clarity, the photographs show the wheel
removed.
4 Unscrew the switch clamp nuts, disconnect
the wiring plug and remove the switch from
the steering column (photo).
5 Refitting is a reversal of removal, but make
sure that the activating projections on the
steering wheel hub engage correctly with the
switches.
12 Courtesy lamp switch
1
1 These are located in and secured to the
body pillars with a single screw (photo).
2 Disconnect the battery negative lead.
3 Extract the switch screw and withdraw the
switch.
4 If the leads are to be disconnected, tape
them to the pillar to prevent them from
slipping inside.
5 Refitting is a reversal of removal. Apply
petroleum jelly to the switch contacts to
prevent corrosion.
9
13 Rocker and push-button
switches
1
1 These are mounted in panels on each side
of the instrument panel.
2 Disconnect the battery negative lead.
3 Prise off the instrument panel hood cover.
This is held in place by clips. The careful use
of a screwdriver will assist in releasing them
(see Section 21).
4 Extract the switch panel fixing screws.
These compress spring clips which in turn
secure the switch panel (photo).
5 Withdraw the switch panel until the wiring
plugs can be disconnected. Record the
location of the plugs before disconnecting
9•6 Electrical system
13.5A Withdrawing switch panel
13.5B Switch panel fibre optic
14.2A Tailgate contact block
them. Carefully release the fibre optic
filaments (photos).
6 A push-button switch can be removed by
compressing its retaining tabs and pushing it
from the panel.
7 A rocker switch can be removed if its knob
is pulled off and the switch sections
withdrawn from the panel.
8 Reassembly and refitting of both types of
switches are reversals of removal and
dismantling.
14 Tailgate contacts
14.2B Body contact block
1
1 Contact blocks are used to transmit power
to the heated tailgate window and to the wiper
motor.
2 The block on the tailgate or the body may
be released by prising their ends with a
screwdriver (photos).
15 Horns
16.1 Headlamp plug and rubber
cover
16.2A Headlamp bulbholder spring
clips
1
1 These are mounted close to the
engine/transmission left-hand mounting
below the radiator.
2 Apart from keeping the connecting leads
secure, no maintenance or adjustment is
required.
16.2B Headlamp halogen type bulb
16 Headlamp bulb - renewal
1
1 Open the bonnet and pull off the plug and
the rubber cover from the rear of the
headlamp (photo).
2 Prise back the spring bulbholder clips and
withdraw the combined bulb and holder
(photos).
3 Refit the new bulb. Avoid fingering it if it is
of halogen type. Should the fingers touch the
bulb, wipe it with a rag soaked in methylated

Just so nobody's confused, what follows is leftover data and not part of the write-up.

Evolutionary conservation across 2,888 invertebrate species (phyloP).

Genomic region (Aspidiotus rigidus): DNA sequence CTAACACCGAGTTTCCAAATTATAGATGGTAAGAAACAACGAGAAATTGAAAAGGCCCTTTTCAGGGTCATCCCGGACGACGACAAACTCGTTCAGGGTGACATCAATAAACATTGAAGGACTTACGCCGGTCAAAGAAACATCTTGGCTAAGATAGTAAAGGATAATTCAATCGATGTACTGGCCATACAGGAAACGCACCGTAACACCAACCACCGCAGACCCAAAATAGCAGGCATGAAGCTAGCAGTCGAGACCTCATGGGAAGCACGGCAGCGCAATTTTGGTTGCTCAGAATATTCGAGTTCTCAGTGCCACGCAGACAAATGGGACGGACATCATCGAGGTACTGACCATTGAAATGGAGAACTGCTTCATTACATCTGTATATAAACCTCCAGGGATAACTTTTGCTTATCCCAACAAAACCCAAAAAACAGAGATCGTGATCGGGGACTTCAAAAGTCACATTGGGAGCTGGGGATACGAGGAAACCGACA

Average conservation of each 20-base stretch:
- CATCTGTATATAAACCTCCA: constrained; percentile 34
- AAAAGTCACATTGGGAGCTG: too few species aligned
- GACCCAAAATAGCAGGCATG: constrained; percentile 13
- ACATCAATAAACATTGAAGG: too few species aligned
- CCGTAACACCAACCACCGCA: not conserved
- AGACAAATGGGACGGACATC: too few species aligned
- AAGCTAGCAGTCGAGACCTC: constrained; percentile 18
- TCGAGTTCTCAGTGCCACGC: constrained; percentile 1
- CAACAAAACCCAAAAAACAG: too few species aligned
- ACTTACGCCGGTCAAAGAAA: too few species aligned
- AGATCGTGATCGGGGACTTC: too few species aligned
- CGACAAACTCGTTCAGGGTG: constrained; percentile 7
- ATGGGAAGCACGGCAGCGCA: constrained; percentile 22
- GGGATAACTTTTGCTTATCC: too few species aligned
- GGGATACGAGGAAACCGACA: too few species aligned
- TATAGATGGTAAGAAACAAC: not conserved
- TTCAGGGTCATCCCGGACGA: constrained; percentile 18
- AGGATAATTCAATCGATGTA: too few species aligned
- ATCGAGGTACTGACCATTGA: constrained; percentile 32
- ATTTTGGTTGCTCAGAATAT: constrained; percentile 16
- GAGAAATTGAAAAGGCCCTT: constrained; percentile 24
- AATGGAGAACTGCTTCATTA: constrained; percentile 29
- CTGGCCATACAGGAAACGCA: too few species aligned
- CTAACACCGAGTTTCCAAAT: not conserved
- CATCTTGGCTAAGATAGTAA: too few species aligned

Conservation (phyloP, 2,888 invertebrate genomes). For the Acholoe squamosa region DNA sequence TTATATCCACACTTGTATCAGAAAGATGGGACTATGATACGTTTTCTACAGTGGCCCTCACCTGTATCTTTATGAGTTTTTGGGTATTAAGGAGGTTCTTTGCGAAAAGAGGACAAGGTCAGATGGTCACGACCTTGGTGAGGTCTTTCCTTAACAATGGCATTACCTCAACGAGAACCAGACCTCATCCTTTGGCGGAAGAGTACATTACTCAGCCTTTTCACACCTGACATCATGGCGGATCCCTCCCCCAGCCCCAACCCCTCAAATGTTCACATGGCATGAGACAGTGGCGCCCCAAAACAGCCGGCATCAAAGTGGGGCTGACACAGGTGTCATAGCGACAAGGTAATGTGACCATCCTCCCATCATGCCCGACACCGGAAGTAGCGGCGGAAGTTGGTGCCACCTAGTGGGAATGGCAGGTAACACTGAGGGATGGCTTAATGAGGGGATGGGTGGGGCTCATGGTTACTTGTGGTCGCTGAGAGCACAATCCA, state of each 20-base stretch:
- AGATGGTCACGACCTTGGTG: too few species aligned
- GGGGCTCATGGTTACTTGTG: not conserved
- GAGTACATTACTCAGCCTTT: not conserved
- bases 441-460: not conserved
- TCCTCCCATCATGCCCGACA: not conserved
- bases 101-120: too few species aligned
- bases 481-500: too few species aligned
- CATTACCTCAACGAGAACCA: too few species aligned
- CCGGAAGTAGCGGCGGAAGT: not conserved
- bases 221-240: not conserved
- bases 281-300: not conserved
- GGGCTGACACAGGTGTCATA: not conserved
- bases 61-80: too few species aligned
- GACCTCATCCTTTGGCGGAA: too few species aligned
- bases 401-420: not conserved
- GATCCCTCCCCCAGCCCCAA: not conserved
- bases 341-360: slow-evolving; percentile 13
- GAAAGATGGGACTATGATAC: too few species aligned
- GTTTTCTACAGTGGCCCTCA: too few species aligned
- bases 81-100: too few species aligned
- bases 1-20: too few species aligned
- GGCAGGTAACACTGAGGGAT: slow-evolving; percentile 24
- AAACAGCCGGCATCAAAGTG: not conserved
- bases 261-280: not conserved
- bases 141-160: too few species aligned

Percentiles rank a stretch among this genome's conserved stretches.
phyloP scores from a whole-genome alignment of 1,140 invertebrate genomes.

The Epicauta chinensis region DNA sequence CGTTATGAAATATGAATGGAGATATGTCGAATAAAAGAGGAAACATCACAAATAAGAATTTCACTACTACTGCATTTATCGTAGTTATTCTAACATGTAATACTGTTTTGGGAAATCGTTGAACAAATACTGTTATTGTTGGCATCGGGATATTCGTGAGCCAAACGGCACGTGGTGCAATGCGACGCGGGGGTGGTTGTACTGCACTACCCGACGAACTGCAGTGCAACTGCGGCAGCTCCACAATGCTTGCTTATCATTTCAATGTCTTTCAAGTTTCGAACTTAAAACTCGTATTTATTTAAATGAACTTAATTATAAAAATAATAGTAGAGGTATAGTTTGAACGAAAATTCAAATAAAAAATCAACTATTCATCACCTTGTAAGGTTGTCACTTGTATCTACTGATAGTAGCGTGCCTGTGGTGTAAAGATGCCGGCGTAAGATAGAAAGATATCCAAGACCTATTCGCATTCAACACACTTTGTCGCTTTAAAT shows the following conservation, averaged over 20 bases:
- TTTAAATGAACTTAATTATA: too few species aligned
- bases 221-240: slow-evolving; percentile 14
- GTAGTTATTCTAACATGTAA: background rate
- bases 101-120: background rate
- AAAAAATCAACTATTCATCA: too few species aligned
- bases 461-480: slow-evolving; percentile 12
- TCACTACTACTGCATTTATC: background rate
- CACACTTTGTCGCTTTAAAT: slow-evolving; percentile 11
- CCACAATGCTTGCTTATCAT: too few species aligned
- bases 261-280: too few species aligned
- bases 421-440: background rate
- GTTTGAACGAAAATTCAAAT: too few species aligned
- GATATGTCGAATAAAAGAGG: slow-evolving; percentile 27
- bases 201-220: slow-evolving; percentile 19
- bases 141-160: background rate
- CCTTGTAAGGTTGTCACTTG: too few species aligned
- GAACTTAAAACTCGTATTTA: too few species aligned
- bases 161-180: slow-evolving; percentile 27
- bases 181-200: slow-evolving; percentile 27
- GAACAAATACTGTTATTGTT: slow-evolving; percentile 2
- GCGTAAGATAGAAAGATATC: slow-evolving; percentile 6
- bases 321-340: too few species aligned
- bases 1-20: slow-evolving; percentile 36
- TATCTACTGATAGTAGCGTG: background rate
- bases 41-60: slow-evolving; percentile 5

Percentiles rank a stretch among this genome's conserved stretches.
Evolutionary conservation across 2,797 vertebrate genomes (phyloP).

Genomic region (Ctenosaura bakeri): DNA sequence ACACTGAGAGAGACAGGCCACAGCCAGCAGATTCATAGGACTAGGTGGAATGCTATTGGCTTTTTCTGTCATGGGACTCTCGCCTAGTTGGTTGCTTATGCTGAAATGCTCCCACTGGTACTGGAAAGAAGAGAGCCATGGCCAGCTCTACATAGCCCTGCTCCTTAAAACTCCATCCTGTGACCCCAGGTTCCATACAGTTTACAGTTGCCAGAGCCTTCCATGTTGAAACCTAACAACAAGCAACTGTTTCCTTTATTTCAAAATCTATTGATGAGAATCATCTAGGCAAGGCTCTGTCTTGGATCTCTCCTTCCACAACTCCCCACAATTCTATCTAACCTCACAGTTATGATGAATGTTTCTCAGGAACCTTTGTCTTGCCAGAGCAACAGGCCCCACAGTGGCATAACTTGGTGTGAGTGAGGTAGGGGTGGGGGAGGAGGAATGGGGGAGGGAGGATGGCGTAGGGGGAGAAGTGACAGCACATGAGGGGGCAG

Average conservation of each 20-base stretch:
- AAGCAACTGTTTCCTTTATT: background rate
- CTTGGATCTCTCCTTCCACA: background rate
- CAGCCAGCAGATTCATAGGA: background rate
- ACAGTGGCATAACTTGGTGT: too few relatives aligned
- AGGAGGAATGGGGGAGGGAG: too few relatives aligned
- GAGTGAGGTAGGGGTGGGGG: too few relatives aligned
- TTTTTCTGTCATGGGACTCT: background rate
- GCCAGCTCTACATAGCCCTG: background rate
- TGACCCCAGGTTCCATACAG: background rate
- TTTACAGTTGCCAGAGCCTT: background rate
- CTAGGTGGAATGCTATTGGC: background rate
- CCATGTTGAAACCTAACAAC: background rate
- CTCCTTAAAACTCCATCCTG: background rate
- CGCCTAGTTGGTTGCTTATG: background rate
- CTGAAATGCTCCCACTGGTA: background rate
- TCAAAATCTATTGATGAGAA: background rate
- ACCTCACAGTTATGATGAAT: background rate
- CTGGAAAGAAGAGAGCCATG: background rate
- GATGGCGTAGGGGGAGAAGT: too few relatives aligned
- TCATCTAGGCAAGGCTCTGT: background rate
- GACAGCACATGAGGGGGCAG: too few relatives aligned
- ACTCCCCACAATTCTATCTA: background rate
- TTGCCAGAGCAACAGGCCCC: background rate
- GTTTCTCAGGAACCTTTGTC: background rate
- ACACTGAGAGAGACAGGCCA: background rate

spirit to remove any residual grease.
4 Turn the bulbholder until the pip on its
flange engages in the cut-out in the rim of the
reflector.
5 Snap back the spring retaining clips, refit
the rubber cover and reconnect the plug.
17 Headlamp beam - alignment
2
1 It is recommended that the headlamp
beams are aligned by your dealer or a service
station having optical setting equipment.
2 Where an owner wishes to do the job
himself, proceed in the following way.
3 Have the car standing on a level floor with
Fig. 9.3 Headlamp beam adjustment
screws (Sec 17)
A Vertical
B Horizontal
Electrical system 9•7
18.1 Headlamp upper fixing screw
18.2 Withdrawing headlamp
the tyres correctly inflated and square to a
wall, at a distance of 10.0 m (32.8 ft) from it.
4 Mark the wall to correspond with the
centres of the headlamps.
5 Switch to dipped beams when the brightest
parts of the light pattern should be below the
marks on the wall by an amount equal to one
tenth of the distance between the floor and
the mark on the wall.
6 Adjust the beams as necessary by turning
the adjuster screws (A) vertical or (B) horizontal, which are located at the rear of the
headlamp.
2 Open the bonnet, push and twist the
bulbholder from its location (photo).
3 The wedge base type bulb is simply pulled
from its holder.
18 Headlamp removal and refitting
1
19.2 Front parking lamp bulb
7 Remove the bulb from the holder.
Rear lamp cluster
4 Extract the screws and remove the lens
(photo).
5 Depress and twist the bayonet fitting type
bulb from its holder.
8 Open the tailgate.
9 Gently prise up the clips on the top surface of
the lens. Pull the upper part of the lens outwards
and release it from the lower fixings (photo).
10 The individual lamp bulbs may be
renewed, all of them being of bayonet fitting
type (photo).
Side repeater lamp
Rear number plate lamp
6 This bulb may be renewed in one of two
ways. Either partially remove the underwing
protective shield and reach up under the front
wing and pull the holder out of the lamp body
or depress the lamp retaining tab and
withdraw the lamp from outside the wing. The
tab is very brittle (photo).
11 Insert a screwdriver blade in the lens slot
and prise it from the bulb holder. Withdraw
the bulb.
12 If preferred, the complete lamp may be
removed from the bumper by reaching up
under the bumper and squeezing the lamp
retaining tabs (photo).
19.4 Front direction indicator lamp lens
and bulb
19.6 Side repeater lamp
Front direction indicator lamp
1 Open the bonnet and extract the two
headlamp mounting screws from the top rail
(photo).